Charlie Chaplin by Peter Ackroyd
|Charlie Chaplin by Peter Ackroyd
|Reviewer: John Van der Kiste
|Summary: A concise biography of the man who was the first icon of the silver screen, and who attracted controversy throughout much of his long life and career.
|Date: April 2015
Charlie Chaplin dominated the formative years of the cinema, as actor and director, like no other. As we are told in an early chapter of this book, on his first visit to America in 1910, he is alleged to have shouted, ‘I am coming to conquer you. Every man woman and child shall have my name on their lips!’ Within a few years he had indeed conquered the entire movie-going world.
While there have been several more comprehensive biographies of Chaplin, this concise account sums up his lengthy life and career very well, providing more or less everything the casual enthusiast needs to know about their hero. Ackroyd has long been recognised as one of the major authors in English on anything to do with London, and he is therefore an appropriate choice for telling the story of one of the most famous men ever to be born and bred in the shabby, poverty-stricken south of the city during the late Victorian era.
I was already vaguely aware that his childhood had not been a happy one. Here it is, painted in all its colours of misery, the son of a frequently absent hard-drinking father and a mother who could not care for them properly but who had a succession of lovers, resorted to prostitution from time to time, and who was probably suffering from syphilis and insanity. As he later told a reporter, his childhood ended at the age of seven when he was ‘incarcerated’ in an orphanage – which was probably marginally more comfortable than having to sleep on park benches, of which he had already had some experience. Perhaps no less significantly, throughout his life the four-times-married star rarely if ever really trusted women.
It was fortunate for him that early in life he discovered the innate gift he had for entertaining people. When times were really bad, what little food he ate was bought with the pennies he earned by dancing on street corners and then passing the hat around. At the age of nine, he began touring the country with the Lancashire Lads, a troupe of clog dancers. Twelve years later he was part of Fred Karno’s show, touring America, and four years after that he was earning a tidy $1,000 a week as a film star, a rags to riches story indeed. Ackroyd’s claim that by this time he was the most famous man in the world might be a little exaggerated, but it is not far off the truth.
As an actor and director, Chaplin always paid meticulous attention to detail. If he was hard on himself, he was even harder on those who worked with him. He knew exactly what he wanted, and would hire and fire at will. There were affairs with several young and sometimes underage women, resulting in three joyless marriages and three bitter divorces. His fourth marriage, to Oona O’Neill, thirty-six years his junior, lasted for the rest of his life and brought them eight children, but it is discreetly hinted that she too feared him at times and developed a drink problem. Throughout his life he was furiously anti-authority, both in his films and in real life. Even when he was one of the richest men in the world, he still seemed haunted by the poverty of his childhood and feared that it could all slip away in an instant. One of his last films, ‘Monsieur Verdoux’, was a black comedy about a serial murderer, loosely based on the real life killer, Henri Landru. It received a mixed reception at the time, and if released today it would probably be universally condemned on the grounds of bad taste and wilful misogyny.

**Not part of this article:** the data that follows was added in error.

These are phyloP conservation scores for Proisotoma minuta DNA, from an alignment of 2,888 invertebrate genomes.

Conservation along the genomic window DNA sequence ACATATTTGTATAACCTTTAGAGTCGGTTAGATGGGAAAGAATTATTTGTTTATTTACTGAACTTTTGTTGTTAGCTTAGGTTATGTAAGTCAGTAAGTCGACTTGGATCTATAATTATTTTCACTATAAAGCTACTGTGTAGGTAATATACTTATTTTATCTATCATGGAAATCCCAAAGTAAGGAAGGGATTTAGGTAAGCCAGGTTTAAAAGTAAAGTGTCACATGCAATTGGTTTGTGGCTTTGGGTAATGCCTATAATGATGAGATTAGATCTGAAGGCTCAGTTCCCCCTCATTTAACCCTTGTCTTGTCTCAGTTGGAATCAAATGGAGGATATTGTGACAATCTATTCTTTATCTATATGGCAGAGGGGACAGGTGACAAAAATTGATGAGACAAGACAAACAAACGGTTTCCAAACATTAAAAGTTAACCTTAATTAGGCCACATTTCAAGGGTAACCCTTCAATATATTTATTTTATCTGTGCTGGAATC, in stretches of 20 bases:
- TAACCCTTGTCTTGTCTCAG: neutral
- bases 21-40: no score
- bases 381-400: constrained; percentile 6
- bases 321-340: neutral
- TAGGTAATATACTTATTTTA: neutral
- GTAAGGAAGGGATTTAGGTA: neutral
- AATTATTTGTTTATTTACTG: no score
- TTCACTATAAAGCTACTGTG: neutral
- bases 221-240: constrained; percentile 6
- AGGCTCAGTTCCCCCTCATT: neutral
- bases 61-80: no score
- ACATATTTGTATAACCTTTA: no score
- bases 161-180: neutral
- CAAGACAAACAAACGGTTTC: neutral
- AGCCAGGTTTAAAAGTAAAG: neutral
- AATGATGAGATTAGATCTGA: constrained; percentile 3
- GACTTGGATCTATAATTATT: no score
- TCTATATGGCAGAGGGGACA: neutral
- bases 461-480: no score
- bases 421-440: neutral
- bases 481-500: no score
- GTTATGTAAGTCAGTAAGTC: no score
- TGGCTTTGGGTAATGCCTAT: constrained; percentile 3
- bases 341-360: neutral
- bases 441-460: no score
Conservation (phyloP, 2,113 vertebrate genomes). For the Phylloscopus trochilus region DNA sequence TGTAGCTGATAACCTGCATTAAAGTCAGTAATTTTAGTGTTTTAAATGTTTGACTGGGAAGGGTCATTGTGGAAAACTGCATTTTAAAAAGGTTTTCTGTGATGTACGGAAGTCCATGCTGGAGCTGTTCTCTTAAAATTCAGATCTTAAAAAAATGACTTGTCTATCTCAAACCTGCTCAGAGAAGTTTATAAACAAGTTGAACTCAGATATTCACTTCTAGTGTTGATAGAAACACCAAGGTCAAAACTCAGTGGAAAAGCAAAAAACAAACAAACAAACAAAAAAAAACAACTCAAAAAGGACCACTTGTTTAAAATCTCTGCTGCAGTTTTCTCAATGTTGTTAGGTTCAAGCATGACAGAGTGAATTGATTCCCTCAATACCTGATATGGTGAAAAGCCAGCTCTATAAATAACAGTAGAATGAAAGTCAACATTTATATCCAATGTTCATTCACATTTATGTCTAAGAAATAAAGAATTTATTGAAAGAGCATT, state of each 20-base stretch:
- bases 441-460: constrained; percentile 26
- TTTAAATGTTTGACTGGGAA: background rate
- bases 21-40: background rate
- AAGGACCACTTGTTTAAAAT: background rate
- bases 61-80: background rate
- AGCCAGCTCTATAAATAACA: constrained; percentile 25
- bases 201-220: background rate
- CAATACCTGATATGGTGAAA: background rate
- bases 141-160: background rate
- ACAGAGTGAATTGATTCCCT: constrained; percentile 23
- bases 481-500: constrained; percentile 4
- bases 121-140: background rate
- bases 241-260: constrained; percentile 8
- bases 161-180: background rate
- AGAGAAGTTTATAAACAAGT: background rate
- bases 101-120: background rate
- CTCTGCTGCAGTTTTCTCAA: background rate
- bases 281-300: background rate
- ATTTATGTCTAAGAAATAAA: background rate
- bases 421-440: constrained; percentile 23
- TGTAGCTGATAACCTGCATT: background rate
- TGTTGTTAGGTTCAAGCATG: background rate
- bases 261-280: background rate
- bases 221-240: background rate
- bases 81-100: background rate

The impression is of a man who was successful, hard-working, very driven, yet never really happy. As the tragic fate of Tony Hancock proved, great funny men are not always contented people. There was always a dark side to his comedy, whether he was portraying the tramp, the almost penniless underdog, or the role of ‘Adenoid Hynkel’ in ‘The Great Dictator’, his satire on Hitler. It was uncanny that both men should have had so much in common, from having been born within four days of each other, to having drunken fathers, and even having much the same moustache. As Ackroyd suggests, in this the German leader may have actually been imitating the great screen idol.
Chaplin evidently cared nothing for his public reputation. It was just as well, for although he was universally loved and respected for his work, his scandalous private life brought him paternity suits in the courts, and his statements of solidarity with Soviet Russia made him a marked man during the McCarthy era of witch hunts against communist sympathisers. While on a visit to Europe he was barred from re-entering America again except on conditions which could have led to his being indicted on charges of perjury, and he spent the rest of his life in comfortable exile in Switzerland. Increasingly irascible and frail, he only made rare visits outside the country for the last twenty-five years of his life. Ironically, the man who has spent so much of his life railing against authority eventually accepted a British knighthood.
Ackroyd tells the absorbing yet often sad tale very well. It left me with a sense of admiration for the man’s genius, yet great men are not always very pleasant people to know, and by no stretch of the imagination could he be called a likeable figure. To say I enjoyed it is perhaps an exaggeration. Yet as a fairly short life of one of the greatest figure in his field, still revered today for his achievements, it is a compelling read.
For more on the cinema from early years to the present, may we also recommend In Glorious Technicolor: A Century of Film and How it has Shaped Us by Francine Stock.
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